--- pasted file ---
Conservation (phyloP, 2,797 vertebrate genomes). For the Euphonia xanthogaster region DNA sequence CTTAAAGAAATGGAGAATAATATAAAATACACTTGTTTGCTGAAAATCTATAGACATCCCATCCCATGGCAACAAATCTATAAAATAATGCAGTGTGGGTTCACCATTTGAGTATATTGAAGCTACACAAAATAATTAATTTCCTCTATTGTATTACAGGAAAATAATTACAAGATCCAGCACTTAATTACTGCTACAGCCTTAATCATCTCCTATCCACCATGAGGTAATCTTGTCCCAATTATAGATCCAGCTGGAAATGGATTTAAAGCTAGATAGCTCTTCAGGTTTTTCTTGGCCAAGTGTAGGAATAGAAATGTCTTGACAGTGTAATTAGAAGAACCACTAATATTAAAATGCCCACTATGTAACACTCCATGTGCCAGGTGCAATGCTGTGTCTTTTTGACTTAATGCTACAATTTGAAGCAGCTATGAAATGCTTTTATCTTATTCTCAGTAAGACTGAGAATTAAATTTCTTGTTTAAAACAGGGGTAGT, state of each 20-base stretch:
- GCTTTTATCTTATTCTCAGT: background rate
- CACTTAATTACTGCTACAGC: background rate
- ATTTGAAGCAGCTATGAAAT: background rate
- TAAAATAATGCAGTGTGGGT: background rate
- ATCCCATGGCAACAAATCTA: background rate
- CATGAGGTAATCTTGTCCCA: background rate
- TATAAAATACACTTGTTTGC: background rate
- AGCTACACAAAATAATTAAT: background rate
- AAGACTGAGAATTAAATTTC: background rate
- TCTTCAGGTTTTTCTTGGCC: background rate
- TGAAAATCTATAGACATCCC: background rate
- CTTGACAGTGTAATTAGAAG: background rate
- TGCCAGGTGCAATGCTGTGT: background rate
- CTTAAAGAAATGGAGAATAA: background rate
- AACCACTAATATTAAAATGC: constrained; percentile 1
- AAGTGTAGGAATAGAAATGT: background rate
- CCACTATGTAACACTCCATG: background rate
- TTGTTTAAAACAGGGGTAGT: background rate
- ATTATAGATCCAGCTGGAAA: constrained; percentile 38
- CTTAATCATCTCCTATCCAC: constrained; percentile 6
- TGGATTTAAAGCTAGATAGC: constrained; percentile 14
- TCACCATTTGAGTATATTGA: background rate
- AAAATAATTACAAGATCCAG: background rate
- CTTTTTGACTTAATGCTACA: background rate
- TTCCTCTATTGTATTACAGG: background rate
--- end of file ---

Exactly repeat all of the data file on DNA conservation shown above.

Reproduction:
Conservation (phyloP, 2,797 vertebrate genomes). For the Euphonia xanthogaster region DNA sequence CTTAAAGAAATGGAGAATAATATAAAATACACTTGTTTGCTGAAAATCTATAGACATCCCATCCCATGGCAACAAATCTATAAAATAATGCAGTGTGGGTTCACCATTTGAGTATATTGAAGCTACACAAAATAATTAATTTCCTCTATTGTATTACAGGAAAATAATTACAAGATCCAGCACTTAATTACTGCTACAGCCTTAATCATCTCCTATCCACCATGAGGTAATCTTGTCCCAATTATAGATCCAGCTGGAAATGGATTTAAAGCTAGATAGCTCTTCAGGTTTTTCTTGGCCAAGTGTAGGAATAGAAATGTCTTGACAGTGTAATTAGAAGAACCACTAATATTAAAATGCCCACTATGTAACACTCCATGTGCCAGGTGCAATGCTGTGTCTTTTTGACTTAATGCTACAATTTGAAGCAGCTATGAAATGCTTTTATCTTATTCTCAGTAAGACTGAGAATTAAATTTCTTGTTTAAAACAGGGGTAGT, state of each 20-base stretch:
- GCTTTTATCTTATTCTCAGT: background rate
- CACTTAATTACTGCTACAGC: background rate
- ATTTGAAGCAGCTATGAAAT: background rate
- TAAAATAATGCAGTGTGGGT: background rate
- ATCCCATGGCAACAAATCTA: background rate
- CATGAGGTAATCTTGTCCCA: background rate
- TATAAAATACACTTGTTTGC: background rate
- AGCTACACAAAATAATTAAT: background rate
- AAGACTGAGAATTAAATTTC: background rate
- TCTTCAGGTTTTTCTTGGCC: background rate
- TGAAAATCTATAGACATCCC: background rate
- CTTGACAGTGTAATTAGAAG: background rate
- TGCCAGGTGCAATGCTGTGT: background rate
- CTTAAAGAAATGGAGAATAA: background rate
- AACCACTAATATTAAAATGC: constrained; percentile 1
- AAGTGTAGGAATAGAAATGT: background rate
- CCACTATGTAACACTCCATG: background rate
- TTGTTTAAAACAGGGGTAGT: background rate
- ATTATAGATCCAGCTGGAAA: constrained; percentile 38
- CTTAATCATCTCCTATCCAC: constrained; percentile 6
- TGGATTTAAAGCTAGATAGC: constrained; percentile 14
- TCACCATTTGAGTATATTGA: background rate
- AAAATAATTACAAGATCCAG: background rate
- CTTTTTGACTTAATGCTACA: background rate
- TTCCTCTATTGTATTACAGG: background rate